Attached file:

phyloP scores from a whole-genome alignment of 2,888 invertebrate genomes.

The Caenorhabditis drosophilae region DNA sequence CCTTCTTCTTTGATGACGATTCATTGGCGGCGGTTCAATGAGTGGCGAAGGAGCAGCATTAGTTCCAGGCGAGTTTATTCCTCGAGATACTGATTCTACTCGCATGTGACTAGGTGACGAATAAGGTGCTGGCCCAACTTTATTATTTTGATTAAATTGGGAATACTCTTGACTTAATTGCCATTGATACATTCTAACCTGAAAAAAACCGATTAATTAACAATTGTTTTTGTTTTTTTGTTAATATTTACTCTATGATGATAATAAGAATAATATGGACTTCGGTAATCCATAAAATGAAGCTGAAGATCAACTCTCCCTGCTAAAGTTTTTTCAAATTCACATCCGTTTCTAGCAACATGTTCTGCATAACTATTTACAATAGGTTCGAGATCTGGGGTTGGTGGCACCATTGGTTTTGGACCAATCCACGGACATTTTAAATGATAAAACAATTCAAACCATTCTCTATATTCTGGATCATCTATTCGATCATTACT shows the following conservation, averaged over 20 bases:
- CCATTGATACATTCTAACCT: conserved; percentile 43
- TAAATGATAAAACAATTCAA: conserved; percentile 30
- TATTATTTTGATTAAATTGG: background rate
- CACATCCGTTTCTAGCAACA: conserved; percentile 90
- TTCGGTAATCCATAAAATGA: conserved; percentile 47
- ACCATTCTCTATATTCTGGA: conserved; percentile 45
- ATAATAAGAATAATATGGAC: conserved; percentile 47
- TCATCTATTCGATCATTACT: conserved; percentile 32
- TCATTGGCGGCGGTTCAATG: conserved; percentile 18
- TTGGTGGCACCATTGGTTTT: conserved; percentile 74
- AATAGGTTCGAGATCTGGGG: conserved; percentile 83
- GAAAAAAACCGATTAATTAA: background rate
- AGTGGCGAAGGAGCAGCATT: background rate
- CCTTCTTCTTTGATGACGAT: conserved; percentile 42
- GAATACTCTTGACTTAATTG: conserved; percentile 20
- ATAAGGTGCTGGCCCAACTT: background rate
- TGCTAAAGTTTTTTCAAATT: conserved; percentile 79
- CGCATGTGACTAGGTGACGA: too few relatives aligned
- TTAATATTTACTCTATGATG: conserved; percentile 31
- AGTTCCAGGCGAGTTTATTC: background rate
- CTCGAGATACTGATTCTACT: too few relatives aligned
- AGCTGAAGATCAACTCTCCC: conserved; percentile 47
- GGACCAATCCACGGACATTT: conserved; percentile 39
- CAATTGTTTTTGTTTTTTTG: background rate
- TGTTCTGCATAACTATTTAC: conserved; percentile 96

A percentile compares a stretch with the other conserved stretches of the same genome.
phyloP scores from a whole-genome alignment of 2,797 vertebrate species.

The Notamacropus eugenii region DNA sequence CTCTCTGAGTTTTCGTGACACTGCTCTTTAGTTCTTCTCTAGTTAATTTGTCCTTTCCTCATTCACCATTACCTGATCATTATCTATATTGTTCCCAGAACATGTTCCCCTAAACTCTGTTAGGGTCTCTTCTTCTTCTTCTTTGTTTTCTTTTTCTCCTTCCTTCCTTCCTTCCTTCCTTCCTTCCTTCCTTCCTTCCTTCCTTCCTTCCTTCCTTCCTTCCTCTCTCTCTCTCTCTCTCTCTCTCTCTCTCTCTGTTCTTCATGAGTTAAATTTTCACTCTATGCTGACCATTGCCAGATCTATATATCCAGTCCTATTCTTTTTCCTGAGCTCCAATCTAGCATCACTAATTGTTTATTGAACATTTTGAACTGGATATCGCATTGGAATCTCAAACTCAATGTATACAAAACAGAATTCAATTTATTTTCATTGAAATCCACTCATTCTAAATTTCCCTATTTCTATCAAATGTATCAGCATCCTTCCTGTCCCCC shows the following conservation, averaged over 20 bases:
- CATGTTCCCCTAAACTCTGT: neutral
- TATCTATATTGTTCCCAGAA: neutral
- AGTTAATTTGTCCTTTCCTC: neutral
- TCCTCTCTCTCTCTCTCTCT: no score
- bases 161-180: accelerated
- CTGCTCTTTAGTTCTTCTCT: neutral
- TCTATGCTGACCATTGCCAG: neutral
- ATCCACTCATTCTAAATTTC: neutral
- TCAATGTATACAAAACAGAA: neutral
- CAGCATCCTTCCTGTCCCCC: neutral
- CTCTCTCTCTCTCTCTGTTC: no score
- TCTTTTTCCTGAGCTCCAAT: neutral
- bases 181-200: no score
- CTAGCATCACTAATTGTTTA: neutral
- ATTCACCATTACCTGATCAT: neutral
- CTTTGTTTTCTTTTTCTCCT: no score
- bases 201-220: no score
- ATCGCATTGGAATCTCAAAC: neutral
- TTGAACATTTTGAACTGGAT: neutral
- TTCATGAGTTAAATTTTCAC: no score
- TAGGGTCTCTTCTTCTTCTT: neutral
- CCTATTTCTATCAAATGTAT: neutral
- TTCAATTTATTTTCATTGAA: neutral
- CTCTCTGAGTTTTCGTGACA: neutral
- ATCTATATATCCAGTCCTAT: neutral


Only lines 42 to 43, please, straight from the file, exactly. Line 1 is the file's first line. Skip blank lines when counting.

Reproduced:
- TCTTTTTCCTGAGCTCCAAT: neutral
- bases 181-200: no score